It is not only the buildings that are difficult to maintain. In fact, they still stand long after the congregations that inhabited them have died. The fellowship, the spiritual family, the people who constitute a church, who are a living expression of the body of Jesus Christ, are a much more fragile thing. Living things are generally more fragile than wood and stone. This is why the Gospels, every letter, and all the authors of the New Testament remind us to diligently maintain the faith and the community of faith, to strive and work together for the glory of God, to build up the body of Christ, to preserve the unity of the Spirit, to practice holiness, to engage in spiritual accountability, to encourage, care for, and love each other. Our experience of coming together, of being the church, should cause members and visitors alike to look up, to be humbled, to worship.

 “I (Paul), … beg you to lead a life worthy of your calling, for you have been called by God. Always be humble and gentle. Be patient with each other, making allowance for each other’s faults because of your love. Make every effort to keep yourselves united in the Spirit, binding yourselves together with peace. For there is one body and one Spirit, just as you have been called to one glorious hope for the future. There is one Lord, one faith, one baptism, and one God and Father, who is over all and in all and living through all” Ephesians 4:1-6 (NLT, parenthesis mine).

 

To God be all glory. Love you, Pastor Hans

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But thanks be to God! He gives us the victory through our Lord Jesus Christ”
1 Corinthians 15:57 (NIV).

Yesterday was a great day, my grandsons came up (well, Mom drove them). The one month old mostly slept and holding him that’s pretty much all I wanted to do too. The twenty-month old came with a to do list on his mind: Feed the chickens, put up the swing and try to wear it out, play guitar, get into the truck, and help Opa any way he can. He wore me out.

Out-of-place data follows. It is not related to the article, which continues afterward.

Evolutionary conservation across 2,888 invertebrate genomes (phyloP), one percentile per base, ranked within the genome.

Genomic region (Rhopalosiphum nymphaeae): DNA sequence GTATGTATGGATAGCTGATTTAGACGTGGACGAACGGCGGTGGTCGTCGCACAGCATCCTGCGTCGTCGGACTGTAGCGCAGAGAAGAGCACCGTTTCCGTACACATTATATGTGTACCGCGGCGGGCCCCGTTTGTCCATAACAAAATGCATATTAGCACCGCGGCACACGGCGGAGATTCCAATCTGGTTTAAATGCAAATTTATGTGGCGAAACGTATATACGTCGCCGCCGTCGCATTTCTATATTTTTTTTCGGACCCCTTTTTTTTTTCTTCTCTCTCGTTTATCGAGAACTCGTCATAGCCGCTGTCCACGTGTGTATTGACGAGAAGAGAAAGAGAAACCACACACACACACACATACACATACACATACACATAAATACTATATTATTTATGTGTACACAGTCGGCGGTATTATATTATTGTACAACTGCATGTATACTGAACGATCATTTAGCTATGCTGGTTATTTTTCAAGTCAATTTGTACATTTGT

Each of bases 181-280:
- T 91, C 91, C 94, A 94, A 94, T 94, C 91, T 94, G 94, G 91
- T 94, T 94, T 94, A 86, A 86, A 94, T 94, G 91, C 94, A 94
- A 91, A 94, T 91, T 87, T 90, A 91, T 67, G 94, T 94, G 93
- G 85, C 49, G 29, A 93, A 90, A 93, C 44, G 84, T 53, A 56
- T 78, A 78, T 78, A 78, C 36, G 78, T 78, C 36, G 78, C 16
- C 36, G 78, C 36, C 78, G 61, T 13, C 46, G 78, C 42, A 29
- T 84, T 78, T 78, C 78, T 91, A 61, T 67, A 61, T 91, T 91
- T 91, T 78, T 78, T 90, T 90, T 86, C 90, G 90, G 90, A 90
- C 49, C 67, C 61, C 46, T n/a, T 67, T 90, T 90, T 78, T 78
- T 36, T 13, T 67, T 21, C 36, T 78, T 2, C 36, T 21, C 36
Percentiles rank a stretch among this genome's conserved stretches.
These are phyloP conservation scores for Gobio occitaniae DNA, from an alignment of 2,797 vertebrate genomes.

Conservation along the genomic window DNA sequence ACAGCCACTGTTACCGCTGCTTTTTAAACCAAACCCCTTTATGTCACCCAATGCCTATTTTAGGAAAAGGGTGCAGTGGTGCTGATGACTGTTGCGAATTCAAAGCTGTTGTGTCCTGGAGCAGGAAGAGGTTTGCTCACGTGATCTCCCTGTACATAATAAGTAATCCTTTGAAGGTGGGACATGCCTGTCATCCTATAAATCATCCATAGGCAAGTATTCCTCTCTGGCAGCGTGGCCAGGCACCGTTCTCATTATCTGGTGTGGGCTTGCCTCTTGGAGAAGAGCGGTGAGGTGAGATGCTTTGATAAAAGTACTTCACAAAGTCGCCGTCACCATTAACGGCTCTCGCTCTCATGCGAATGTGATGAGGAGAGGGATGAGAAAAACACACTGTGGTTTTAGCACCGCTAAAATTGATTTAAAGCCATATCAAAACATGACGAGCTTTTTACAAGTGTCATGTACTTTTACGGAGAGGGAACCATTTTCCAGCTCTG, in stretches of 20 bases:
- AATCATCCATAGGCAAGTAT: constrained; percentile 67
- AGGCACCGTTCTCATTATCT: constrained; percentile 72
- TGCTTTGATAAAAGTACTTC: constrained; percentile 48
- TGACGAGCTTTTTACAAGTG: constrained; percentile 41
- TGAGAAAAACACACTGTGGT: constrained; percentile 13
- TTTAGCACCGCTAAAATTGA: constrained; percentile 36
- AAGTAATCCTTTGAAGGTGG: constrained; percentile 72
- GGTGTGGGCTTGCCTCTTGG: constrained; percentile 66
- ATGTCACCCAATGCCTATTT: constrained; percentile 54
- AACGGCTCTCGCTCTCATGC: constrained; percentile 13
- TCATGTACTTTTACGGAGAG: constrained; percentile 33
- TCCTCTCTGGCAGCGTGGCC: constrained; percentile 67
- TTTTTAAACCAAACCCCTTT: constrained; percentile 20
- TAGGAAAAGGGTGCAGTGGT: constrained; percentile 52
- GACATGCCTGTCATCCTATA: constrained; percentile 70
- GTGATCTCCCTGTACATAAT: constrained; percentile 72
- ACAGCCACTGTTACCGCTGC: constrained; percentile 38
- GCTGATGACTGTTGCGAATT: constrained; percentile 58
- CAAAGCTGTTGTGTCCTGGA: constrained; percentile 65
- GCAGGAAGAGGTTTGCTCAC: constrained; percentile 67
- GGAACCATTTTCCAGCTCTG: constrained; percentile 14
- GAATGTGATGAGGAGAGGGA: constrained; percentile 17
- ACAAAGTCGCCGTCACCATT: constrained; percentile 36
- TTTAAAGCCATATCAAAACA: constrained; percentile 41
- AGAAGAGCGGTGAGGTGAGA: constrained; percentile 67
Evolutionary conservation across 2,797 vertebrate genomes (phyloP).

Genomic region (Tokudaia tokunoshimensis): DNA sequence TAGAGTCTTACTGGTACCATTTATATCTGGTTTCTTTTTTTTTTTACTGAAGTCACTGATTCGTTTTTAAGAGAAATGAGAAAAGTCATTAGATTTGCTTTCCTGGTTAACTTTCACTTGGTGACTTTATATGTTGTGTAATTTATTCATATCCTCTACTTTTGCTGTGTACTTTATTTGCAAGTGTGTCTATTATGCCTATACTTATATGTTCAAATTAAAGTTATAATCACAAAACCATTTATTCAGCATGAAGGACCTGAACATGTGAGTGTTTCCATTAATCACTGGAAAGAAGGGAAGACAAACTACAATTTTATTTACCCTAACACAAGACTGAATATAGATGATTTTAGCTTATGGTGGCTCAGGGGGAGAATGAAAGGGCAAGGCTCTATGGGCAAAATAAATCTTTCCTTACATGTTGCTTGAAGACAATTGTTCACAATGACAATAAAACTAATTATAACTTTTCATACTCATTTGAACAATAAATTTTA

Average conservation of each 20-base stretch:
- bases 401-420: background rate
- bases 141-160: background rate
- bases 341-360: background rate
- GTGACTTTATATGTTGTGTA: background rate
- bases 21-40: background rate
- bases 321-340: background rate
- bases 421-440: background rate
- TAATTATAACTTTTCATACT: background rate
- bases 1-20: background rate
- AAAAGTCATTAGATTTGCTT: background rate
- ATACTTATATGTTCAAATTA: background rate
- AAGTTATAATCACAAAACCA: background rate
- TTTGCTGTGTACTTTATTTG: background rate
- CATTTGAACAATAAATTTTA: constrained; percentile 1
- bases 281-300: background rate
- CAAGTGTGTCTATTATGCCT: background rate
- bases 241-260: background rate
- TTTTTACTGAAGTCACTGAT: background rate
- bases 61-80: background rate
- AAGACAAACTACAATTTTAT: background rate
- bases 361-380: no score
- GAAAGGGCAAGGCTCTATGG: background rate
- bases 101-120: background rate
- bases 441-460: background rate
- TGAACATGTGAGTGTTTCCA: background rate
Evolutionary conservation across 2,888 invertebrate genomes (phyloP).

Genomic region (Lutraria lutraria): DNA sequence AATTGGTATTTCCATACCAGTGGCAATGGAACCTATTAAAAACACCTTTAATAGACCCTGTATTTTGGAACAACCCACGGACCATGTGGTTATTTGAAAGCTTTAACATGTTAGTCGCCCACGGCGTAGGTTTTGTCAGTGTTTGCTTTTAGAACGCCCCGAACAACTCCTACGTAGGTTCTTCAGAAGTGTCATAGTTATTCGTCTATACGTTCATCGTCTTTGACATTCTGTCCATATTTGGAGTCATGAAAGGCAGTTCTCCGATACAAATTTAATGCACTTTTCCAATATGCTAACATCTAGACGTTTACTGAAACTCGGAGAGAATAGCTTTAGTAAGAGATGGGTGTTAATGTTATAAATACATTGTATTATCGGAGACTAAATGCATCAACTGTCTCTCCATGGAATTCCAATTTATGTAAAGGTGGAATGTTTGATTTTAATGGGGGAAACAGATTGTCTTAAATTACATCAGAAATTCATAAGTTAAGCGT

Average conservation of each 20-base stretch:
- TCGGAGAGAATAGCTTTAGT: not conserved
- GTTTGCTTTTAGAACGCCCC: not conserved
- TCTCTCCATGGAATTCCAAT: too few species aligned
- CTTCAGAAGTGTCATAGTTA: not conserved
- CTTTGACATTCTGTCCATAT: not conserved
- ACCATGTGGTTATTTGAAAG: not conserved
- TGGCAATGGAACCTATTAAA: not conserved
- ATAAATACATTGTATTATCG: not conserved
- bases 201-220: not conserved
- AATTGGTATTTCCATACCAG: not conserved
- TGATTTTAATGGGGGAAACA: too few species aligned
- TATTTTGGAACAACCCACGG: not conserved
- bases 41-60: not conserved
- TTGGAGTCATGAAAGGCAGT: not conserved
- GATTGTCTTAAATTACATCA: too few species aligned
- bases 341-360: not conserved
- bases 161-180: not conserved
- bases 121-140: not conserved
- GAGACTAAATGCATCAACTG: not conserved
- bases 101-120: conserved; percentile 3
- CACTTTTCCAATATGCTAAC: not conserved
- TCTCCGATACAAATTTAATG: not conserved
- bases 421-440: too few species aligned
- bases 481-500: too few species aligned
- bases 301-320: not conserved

All week long I have been thinking about victory, it is what I want for my grandsons, it is what their parents hope and pray for, it is what I hope and pray for both you and myself. But I have lived long enough to know that defeat lurks around every corner, even in victory defeat doesn’t surrender. Don’t misunderstand, I am not advocating for being paranoid, that is a form of living defeated (sometimes also mental illness). But I have looked into defeated little faces in kindergarten, in fancy houses, on the other side of the world, in hospitals, churches, food-lines, and in the mirror. I have seen some of the vast arsenal defeat has as its disposal, words that wound and maim, violence that shatters, poverty that chokes, injustice that demoralizes, foolishness that wrecks, hate, bitterness, betrayal, pain, suffering, disappointment, regret, helplessness, seeing those who you love self-destruct, ruts too deep to get out of, evil, the evil one, wickedness, sin and its inherent twistedness and self-deception.

I wish there was a shot to inoculate my precious grandsons from all of the above, because I know they will be assaulted, defeat will try to bust through their doors throughout their lives. They will come to plenty of forks in the road where they will be forced to choose between the road to victory and the path to defeat. So I want to be a contributor to victory in their lives, after all the joy is in victory not in defeat.

You, me, and my grandsons can learn a lot about victory from history, from examining people who overcame, who triumphed, who refused to give in, cave in, or to give up. History will also expose us to people who did great things, won tremendous victories and ended in utter defeat – the final verdict on victory comes after we cross the finish line. But hands down, the greatest, the best source for victory is God and his written word (the Bible). Anyone who lets the Bible shape their character, determine his/her decisions, heeds its wisdom, relies on its power, submits to its authority, and takes the hand of the God and of the ultimate victor, Jesus Christ, will live victoriously, will overcome, will even overcome the onslaught of death. I pray these grandsons of mine will have an Opa who will serve as a life-long example of living out God’s word and they themselves will embrace it with all of their hearts, because if they do, they will be victorious – and so will you.

“My hands have made both heaven and earth; they and everything in them are mine. I, the LORD, have spoken! “I will bless those who have humble and contrite hearts, who tremble at my word” Isaiah 66:2 (NLT).